AUGUSTA, Ga (WJBF) – Music has played a major role in the history of African American churches.
For more than 100 years, hymns have provided not only music but messages.
As music has evolved, so has the traditional sound inside the churches.
But one group has found a way to keep history alive through song.
Inside Greater Mount Canaan Missionary Baptist Church an old art form has taken on new life.
“Out of each one of the hymnals that we does has a message,” says group leader Wesley Johnson.
The “Disciples of Praise” group members do what’s called “raising hymns.”
It’s a form of song in the format of call and response that dates back to slavery.
Johnson explains, “back in the slavery time quite naturally they didn’t want them to know how to read so they couldn’t read. As they went older and older you may have the preacher or some designated one that read it or they may not didn’t have but one book.”
The hymns fall into categories of short, standard, common metered and long.
They vary by the length of the song notes.
“I like ‘father I stretch my hands to thee no other help I know. If thou withdraw myself from me oh whether shall I go. What did thy only son endure before I drew my breath? That’s the one I love.'”
“If God take his hand from me then where will I go? Because he’s the reason why I live. He’s the reason why I’m here,” recites Johnson.
As instruments have increased in popularity during services this form of music has seen a significant decrease in many churches.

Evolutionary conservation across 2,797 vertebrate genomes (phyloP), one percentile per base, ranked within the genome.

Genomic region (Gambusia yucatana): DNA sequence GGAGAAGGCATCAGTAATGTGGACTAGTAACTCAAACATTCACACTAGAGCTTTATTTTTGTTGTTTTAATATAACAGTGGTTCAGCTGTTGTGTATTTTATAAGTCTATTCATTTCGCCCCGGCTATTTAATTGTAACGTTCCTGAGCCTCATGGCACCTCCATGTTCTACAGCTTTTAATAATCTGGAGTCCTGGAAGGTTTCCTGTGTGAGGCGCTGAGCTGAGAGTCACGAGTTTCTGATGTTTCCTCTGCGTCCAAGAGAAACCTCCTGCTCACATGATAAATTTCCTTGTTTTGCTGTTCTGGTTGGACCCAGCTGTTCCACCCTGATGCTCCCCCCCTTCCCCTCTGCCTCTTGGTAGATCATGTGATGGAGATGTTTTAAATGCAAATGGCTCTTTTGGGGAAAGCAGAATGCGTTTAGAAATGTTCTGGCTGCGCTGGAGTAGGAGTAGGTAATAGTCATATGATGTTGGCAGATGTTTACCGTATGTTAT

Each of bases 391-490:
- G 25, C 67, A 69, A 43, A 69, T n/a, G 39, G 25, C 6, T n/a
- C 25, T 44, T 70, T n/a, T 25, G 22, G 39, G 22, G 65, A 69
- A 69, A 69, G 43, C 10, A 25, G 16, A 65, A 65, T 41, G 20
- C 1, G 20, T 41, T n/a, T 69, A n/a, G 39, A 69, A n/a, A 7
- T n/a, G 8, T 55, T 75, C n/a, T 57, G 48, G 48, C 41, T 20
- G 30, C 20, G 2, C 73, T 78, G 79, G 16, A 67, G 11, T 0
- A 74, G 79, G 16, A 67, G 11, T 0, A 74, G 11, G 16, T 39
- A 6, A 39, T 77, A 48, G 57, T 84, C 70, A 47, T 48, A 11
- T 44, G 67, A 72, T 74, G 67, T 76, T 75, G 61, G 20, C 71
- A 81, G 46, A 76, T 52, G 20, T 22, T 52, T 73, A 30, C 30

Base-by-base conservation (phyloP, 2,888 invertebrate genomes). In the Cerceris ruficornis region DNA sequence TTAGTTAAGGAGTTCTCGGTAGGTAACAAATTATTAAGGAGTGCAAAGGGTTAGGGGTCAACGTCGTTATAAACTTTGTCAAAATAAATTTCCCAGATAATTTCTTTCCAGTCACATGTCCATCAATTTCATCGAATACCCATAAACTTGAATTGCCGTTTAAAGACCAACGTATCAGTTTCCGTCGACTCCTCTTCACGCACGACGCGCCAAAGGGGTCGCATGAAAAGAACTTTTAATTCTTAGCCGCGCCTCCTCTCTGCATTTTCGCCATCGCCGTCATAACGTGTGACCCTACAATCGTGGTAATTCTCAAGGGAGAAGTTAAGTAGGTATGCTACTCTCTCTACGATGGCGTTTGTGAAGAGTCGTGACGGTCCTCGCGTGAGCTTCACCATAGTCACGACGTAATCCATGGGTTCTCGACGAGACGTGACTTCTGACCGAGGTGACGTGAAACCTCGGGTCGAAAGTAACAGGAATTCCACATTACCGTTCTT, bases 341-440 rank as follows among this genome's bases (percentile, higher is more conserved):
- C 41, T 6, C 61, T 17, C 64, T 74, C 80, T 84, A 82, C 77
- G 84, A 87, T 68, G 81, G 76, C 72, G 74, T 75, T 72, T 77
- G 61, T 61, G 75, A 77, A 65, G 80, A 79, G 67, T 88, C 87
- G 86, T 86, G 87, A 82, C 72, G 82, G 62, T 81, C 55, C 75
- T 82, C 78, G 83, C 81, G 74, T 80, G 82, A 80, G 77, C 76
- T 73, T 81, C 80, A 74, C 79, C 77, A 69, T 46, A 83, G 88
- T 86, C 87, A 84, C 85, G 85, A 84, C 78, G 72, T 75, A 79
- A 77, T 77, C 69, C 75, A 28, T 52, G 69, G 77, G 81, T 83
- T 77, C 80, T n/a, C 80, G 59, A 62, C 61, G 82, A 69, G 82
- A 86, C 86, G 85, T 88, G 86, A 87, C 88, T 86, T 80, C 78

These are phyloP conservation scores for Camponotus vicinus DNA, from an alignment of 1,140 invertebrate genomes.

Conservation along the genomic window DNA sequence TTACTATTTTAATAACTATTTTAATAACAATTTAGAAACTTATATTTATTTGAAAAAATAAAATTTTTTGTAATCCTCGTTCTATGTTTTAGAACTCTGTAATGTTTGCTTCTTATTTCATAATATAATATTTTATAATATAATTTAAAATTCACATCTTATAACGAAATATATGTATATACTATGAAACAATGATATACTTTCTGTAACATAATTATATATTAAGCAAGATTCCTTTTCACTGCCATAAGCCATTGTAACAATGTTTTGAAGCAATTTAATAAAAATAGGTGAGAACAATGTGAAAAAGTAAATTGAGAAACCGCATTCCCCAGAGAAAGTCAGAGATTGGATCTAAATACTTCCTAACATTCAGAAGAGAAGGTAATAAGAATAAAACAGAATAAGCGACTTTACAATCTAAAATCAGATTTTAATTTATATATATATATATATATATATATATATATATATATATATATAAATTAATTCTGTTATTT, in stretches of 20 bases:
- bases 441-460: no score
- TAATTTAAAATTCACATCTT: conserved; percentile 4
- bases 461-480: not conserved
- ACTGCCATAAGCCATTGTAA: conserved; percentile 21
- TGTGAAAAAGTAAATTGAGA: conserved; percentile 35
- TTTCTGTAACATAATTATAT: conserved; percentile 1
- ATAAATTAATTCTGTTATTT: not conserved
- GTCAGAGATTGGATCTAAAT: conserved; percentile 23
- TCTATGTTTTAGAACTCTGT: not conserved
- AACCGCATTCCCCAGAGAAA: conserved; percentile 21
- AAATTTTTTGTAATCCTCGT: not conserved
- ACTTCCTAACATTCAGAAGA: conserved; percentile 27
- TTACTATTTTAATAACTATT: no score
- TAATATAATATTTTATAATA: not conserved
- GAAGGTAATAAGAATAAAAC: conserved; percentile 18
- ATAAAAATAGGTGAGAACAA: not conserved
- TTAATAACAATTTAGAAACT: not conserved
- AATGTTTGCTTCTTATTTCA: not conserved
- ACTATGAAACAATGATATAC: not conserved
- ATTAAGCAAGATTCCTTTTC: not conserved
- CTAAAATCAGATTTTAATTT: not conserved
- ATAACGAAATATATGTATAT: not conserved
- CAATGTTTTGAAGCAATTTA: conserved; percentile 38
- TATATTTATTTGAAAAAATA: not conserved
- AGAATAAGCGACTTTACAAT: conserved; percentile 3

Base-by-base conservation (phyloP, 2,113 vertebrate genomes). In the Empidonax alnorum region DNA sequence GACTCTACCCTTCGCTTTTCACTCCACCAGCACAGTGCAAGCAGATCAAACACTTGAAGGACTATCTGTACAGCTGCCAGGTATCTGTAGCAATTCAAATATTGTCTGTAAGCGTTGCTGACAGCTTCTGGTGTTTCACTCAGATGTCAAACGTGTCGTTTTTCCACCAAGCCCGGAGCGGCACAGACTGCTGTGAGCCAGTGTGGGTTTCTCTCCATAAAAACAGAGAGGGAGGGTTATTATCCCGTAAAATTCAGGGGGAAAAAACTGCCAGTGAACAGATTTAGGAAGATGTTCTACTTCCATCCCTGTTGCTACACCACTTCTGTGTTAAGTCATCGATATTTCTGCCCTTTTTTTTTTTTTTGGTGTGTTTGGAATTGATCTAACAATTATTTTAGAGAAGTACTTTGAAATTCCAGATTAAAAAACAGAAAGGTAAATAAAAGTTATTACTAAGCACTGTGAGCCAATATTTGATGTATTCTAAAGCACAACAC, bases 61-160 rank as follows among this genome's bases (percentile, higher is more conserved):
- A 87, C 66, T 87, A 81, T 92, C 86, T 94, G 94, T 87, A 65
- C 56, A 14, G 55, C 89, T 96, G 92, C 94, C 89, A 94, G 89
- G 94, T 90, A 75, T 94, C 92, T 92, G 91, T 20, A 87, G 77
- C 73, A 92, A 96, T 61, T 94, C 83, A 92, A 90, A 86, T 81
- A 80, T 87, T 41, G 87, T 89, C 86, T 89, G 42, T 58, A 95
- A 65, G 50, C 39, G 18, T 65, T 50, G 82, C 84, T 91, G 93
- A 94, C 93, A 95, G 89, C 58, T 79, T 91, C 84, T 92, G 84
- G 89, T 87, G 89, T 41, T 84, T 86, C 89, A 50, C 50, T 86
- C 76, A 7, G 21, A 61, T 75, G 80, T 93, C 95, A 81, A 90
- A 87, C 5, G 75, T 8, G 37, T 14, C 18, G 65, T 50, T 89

But it’s been the just the right beat to keep this group in harmony.
“What’s so unique about it is a bunch of men from different backgrounds and different churches come together and be able to co-exist. That’s one of the things that’s so unique about our group,” reflects Johnson.
Through song, they’re using their voices to raise more than just hymns.
Group member Charles Kersey explains, “we have an anniversary and we raise this money for our scholarship people. It comes in from various churches.”
While raising hymns has become a dying art this group is using it to keep history alive.
“If it dies then they will never know about their history. if you don’t know where you came from then you don’t know pretty much where you’re going. so, everybody needs to know about their history,” concludes Deacon Wesley Johnson.
For information on booking the group contact Deacon Wesley Johnson at (706) 564-0157.